I Had a Baby in an Hour (But Please Don’t Call Me Lucky)

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Historically I am a fast birther.

With my first I was induced before my guess date, and I still only labored for 9 hours. As a first-time mom, that’s pretty quick. With my second I woke up to contractions and had a baby in my arms in 4 hours. My third? An hour flat from asleep to baby.

My first labor wasn’t spontaneous so I was fairly prepared for it. My second, however, was utterly terrifying. I’ve heard it said before of quick labors that those mothers do as much work as is done in a 20-hour labor, they just squeeze it all into minutes instead of hours. I can attest, that is entirely true. I often liken it to boarding a crazy train and holding on for dear life.

Fast labors can be scary, especially if you aren’t expecting it. When people heard my birth story they often called me “lucky” because my labor was so short. I sure didn’t feel lucky. I felt small. My birth was still absolutely beautiful and afterward there was a gorgeous, blissful birth high. But during? During I was scared.

Along with feeling scared, women with quick deliveries often feel guilt. They hear, “Oh, you had it so easy!” In reality, they honestly may not feel that way but others telling them they should can leave them feeling alienated, alone and upset. They may feel they can’t be upset and suppress those emotions instead of processing them.

Mothers who have fast labors may also experience a mourning of the loss of their expectations or plans for a long labor. Often, we see gorgeous videos of mothers laboring at home in different positions, aided by partners, friends, doulas and midwives. When baby comes in an hour, there aren’t many different positions you can fit into your laboring. All thoughts of connecting with your partner through early labor are completely dashed. That can be hard.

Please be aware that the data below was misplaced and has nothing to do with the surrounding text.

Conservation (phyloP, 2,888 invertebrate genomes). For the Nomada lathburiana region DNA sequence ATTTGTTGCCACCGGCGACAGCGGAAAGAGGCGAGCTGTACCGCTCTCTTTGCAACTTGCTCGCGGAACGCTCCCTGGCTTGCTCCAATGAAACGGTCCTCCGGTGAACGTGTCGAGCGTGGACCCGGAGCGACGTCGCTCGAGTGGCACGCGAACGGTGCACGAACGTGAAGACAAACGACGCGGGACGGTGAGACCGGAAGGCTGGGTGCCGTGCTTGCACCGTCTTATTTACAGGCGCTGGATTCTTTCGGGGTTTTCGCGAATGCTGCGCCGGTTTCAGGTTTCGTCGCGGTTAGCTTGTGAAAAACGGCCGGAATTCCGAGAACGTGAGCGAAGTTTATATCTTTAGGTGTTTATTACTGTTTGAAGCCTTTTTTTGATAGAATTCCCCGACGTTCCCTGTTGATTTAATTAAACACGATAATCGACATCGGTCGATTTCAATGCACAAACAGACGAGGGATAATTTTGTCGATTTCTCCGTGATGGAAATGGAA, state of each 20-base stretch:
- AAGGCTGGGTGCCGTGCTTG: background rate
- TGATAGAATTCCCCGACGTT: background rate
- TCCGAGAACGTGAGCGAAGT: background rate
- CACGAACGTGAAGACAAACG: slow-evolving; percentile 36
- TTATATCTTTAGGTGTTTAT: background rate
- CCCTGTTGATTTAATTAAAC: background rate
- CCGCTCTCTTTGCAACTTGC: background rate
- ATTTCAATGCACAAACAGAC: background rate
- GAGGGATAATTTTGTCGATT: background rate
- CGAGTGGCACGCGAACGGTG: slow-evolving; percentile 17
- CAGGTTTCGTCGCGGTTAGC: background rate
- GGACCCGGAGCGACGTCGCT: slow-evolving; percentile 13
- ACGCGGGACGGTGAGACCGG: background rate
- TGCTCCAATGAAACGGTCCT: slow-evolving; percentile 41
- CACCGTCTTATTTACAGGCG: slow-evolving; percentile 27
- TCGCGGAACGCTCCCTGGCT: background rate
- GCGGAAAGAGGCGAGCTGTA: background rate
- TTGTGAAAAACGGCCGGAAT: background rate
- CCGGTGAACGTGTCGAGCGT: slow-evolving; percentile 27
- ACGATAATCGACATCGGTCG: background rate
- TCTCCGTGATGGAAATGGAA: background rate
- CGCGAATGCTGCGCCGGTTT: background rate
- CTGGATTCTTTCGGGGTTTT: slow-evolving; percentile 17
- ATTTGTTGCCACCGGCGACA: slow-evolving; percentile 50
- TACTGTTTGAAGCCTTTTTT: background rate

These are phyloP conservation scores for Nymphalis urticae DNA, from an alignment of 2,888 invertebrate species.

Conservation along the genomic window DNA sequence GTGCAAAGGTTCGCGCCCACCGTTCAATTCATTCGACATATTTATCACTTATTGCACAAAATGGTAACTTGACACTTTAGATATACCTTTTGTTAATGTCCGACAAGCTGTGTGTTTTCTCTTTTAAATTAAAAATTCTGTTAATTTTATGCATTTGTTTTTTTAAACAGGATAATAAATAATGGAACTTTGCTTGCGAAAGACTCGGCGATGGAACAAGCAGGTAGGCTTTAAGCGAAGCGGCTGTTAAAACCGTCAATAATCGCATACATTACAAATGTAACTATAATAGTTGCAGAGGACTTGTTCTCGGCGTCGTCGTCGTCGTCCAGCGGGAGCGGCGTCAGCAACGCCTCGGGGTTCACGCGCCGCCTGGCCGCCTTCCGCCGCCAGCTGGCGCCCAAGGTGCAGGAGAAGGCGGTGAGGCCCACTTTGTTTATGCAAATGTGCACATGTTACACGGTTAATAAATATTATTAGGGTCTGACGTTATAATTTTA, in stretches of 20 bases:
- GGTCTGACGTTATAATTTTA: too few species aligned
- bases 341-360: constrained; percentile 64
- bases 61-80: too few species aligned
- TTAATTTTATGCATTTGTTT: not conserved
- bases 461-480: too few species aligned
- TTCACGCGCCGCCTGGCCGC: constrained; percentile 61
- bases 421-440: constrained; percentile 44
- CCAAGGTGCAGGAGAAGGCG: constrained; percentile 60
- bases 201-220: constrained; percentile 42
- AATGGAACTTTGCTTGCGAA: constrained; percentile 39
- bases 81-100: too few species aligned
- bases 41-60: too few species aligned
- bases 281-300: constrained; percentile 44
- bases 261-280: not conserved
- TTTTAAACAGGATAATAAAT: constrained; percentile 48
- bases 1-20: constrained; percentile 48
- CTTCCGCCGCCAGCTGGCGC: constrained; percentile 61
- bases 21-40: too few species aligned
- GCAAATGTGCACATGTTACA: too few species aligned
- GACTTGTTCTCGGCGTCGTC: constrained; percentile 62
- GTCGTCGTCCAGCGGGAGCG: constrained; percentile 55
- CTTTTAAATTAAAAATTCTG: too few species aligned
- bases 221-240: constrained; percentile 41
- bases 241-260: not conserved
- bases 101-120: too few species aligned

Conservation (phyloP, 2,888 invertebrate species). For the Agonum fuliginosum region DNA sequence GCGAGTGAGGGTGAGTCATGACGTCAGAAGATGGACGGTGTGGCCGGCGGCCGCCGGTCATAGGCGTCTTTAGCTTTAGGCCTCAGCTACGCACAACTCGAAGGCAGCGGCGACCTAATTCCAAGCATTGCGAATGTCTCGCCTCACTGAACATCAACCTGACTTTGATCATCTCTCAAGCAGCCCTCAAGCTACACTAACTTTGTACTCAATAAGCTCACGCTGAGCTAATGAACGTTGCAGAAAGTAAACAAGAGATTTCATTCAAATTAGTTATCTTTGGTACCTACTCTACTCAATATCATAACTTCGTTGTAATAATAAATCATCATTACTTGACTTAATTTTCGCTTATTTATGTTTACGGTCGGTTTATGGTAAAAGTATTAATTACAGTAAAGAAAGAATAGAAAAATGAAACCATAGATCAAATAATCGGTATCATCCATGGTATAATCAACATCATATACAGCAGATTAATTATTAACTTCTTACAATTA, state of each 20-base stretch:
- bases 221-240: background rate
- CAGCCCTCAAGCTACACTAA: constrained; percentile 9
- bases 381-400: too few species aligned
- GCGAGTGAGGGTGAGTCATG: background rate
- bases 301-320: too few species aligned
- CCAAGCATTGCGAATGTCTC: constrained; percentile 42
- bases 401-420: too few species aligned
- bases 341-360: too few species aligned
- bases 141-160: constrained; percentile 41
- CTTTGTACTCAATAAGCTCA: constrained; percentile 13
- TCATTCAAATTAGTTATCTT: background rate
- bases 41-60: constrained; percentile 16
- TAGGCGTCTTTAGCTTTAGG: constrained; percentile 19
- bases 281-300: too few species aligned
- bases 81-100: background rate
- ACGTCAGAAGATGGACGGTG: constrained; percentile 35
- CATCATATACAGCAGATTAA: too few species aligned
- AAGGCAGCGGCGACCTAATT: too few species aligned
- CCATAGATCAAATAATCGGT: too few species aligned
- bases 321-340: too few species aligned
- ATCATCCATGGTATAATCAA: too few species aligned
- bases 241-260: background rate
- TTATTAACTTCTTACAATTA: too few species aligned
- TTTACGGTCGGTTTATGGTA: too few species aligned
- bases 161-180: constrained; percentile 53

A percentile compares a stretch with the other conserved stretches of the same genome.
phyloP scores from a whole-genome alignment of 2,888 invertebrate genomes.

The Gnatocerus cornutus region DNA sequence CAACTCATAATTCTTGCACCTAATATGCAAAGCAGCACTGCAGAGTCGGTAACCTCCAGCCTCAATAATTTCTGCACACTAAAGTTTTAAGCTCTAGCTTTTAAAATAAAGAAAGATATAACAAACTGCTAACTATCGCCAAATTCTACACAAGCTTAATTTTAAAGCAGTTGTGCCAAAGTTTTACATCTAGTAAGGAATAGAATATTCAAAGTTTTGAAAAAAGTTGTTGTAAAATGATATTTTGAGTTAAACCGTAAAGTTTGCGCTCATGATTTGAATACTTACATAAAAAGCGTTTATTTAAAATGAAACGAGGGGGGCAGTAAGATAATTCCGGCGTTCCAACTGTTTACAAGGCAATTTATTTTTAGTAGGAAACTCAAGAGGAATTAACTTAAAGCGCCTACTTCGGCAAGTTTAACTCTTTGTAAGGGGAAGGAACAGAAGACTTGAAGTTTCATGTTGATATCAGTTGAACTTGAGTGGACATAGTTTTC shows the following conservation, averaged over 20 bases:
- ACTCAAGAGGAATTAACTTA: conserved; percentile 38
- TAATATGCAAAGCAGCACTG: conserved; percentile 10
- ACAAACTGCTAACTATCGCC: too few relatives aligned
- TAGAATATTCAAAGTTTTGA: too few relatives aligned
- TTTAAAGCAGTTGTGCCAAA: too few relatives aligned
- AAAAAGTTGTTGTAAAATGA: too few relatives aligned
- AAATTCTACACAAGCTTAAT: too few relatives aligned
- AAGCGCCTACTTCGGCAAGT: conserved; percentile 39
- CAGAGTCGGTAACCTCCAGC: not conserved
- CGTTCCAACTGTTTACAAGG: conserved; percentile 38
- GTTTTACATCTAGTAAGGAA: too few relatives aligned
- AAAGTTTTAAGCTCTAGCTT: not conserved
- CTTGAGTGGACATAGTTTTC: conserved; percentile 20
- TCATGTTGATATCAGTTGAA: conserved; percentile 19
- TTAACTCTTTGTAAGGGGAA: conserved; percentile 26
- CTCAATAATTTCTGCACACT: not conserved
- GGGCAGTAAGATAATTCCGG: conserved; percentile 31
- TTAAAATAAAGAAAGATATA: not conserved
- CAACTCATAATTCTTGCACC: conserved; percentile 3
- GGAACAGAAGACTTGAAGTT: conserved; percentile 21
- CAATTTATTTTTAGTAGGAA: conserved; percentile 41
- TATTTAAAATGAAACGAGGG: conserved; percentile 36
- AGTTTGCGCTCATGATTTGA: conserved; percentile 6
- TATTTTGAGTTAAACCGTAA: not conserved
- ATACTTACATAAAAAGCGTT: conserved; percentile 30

The bottom line is this: when you make a judgement about a mother’s labor, no matter how long it was, you’re telling her how you think she should feel. Some women have 4 hour labors and walk away with trauma. Some women have 30 hour labors and enjoy the entire experience.

I hear a lot of birth stories and the key to listening to birth stories is to ask open-ended questions and (this is a big one) listen. Listen to what she’s saying. Instead of, “That sounds scary!” ask, “How did you feel at that point?” It makes a huge difference.

I had a baby in 1 hour. Please don’t call me “lucky.”

Mallory Shannon is a birth and postpartum doula in the Kansas City Metro area, wife and mother of two. She had every intent to leave until she and her husband moved their family downtown and fell in love with the city and the culture. Self-professed coffee addict and foodie, she enjoys all that the Kansas City food and coffee scene has to offer. When she isn't chasing down her one- and three-year-old, you'll find her hitting the Farmer's market, teaching and providing Kansas City's family centered birth and postpartum doula care. You can follow Northland Doula at www.northlanddoula.com, www.facebook.com/northlanddoula or on Instagram @northlanddoula.